19. Bill Fleming 2014.07.19

    Mine says: Green Party 89%, Democrat 84%, Socialist 54%, Libertarian 44%, and Republican 25%.

  20. bearcreekbat 2014.07.19

    I decided to take it too - I apparently side with libertarians 31% of the time.

  21. mike from iowa 2014.07.19

    On Cory's quiz I side with Greenies-97%,Dems-92%,Soc-75%,Libs-69% and reps-7%.

  22. Jessie 2014.07.19

    ok, that was fun.

  23. Jessie 2014.07.19

    Also, I just got a telephone poll funded by the SD Dems, covering education funding, EB-5, minimum wage, etc. Glad to see them doing research and, I hope, listening to the answers.

  24. Tim 2014.07.19

    I am more progressive than I thought, always considered myself a moderate.
    Dems 97%
    Green 90%
    Socialist 75%
    Libs 37%
    Repubs 11%

  25. Tim 2014.07.19

    Do those numbers make me a left wing radical? Does this explain why I can't stand to be around the right wing of my family?

  26. Tim 2014.07.19

    Cory, you have my vote for AG, if you decide to run.

  27. SDTeacher 2014.07.19

    Is it possible that we've moved so far right as a country that what used to be moderate is now progressive? I thought I was moderate too, but according to that quiz, I'm borderline socialist!

  28. larry kurtz 2014.07.19

    Green Party 92%

    Democrats 92%

    Socialist 65%

    Libertarians 61%

    Earth haters 11%

  29. Tim 2014.07.19

    SD, I have heard and read that in many other places. 20 years ago I would be considered a solid republican, now with very little changing in what I believe they call me a LWNJ. Personally, I still think I'm a moderate.

  30. lesliengland 2014.07.19

    i thot the kinder softer way was marijuana maintenance

  31. Roger Cornelius 2014.07.19

    I haven't finished reading the Libertarian platform, but I will.

    The one commonality that I see with the Libertarians that I know is that they are all pro-marijuana. In fact the times I have visited with them there is very little, if any, discussion about other parts of their platform.

    It does make me wonder if the only reason they are Libertarians if for the legalization of weed.

  32. Bob Newland 2014.07.19

    Well, Roger, since cannabis prohibition is the linchpin of the whole "drug" war, and since the war on (some) "drugs" has toppled or destabilized every country south of Brownsville TX, has been the principle force in the development of the police state in the USA, and is the principle funding factor in gangs in the USA and in Latin America, it seems like a good place to start.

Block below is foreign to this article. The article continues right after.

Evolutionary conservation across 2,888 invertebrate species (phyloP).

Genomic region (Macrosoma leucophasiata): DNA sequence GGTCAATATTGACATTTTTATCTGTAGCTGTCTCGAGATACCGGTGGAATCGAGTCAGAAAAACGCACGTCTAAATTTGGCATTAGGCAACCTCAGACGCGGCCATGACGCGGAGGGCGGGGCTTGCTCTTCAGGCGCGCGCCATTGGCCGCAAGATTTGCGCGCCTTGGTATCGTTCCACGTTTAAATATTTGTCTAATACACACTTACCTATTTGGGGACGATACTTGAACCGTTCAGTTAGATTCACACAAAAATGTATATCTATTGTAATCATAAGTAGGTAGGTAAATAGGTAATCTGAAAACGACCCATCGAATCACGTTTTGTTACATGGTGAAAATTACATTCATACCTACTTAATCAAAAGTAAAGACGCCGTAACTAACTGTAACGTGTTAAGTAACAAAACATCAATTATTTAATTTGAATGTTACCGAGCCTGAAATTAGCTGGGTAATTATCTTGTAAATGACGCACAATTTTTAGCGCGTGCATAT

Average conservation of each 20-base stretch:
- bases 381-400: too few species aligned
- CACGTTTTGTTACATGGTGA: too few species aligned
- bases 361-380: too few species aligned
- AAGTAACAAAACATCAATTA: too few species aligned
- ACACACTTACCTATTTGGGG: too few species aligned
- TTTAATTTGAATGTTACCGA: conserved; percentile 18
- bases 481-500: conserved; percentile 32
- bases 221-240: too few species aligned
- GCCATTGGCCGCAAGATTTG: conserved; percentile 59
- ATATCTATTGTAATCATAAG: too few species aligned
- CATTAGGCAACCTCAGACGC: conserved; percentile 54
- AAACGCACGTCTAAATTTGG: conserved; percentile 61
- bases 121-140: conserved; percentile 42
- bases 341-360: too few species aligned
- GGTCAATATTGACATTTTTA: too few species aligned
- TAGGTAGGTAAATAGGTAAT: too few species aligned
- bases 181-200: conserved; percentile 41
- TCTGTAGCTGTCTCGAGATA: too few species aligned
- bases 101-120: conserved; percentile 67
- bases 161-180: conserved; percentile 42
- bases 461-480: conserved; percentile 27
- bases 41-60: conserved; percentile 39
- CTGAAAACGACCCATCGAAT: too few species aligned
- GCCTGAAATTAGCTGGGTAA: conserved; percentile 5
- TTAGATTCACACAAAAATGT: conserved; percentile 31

33. Tim 2014.07.19

    I favor legal weed. The "war on drugs" has been a failure of epic proportions. I have to wonder how things would be different if the billions already spent and the billions they continue to spend had been spent in other more productive ways. Not only how things would be different here but also the other countries Bob refers too. Of course, South Dakotans will never get the chance to find out, our single party rulers won't allow that.

  34. Roger Cornelius 2014.07.19

    Ha! Took the test and I'm 100% left wing liberal, which I knew anyway.

  35. Deb Geelsdottir 2014.07.19

    On Bob Newland's site I was one space away from the far left corner of the diamond.

    94% Democratic
    90% Green
    64% Socialist
    -40% on everything else

    I love Bob's statement at 16:04. Exactly right. But . . . While I am in complete agreement with his logic, I do worry about the effect easily obtainable heroin, meth, LSD, and other mind-altering potions might have on our population. I believe a sizable majority of Americans would be unaffected because they choose not to use them, but what about those who do? Especially the younger ones? Would rates of drug addiction skyrocket? How would our society be affected?

    Lots of worries, lots of questions.

    BTW Cory, this is a great post, wonderful comments. Good on y'all.

  36. Eve Fisher 2014.07.19

    Aachen is right. It's all individual freedom, no responsibilities. The "fruits of labor" sounds really good, until you realize they're talking about keeping everything they earn for themselves. No country can exist without taxation; and in our country, the government is indeed us. But instead of trusting in a democratically elected government, they would rather trust unelected corporations to run everything. No, no, and no.

  37. bearcreekbat 2014.07.19

    Deb, legalizing so-called hard drugs would have a similar effect that Roe had when it legalized abortion. Instead of increasing abortions, this reduced dangerous abortions that had a high chance of injuring or killing women.

    Just as women obtained abortions when they were illegal, people who want heroin will find ways to illegally obtain it. Just as illegal back alley abortions endangered women, illegal back alley heroin endangers users. Further, the illegality makes it much more difficult for a heroin user to come forward to seek help in kicking the habit.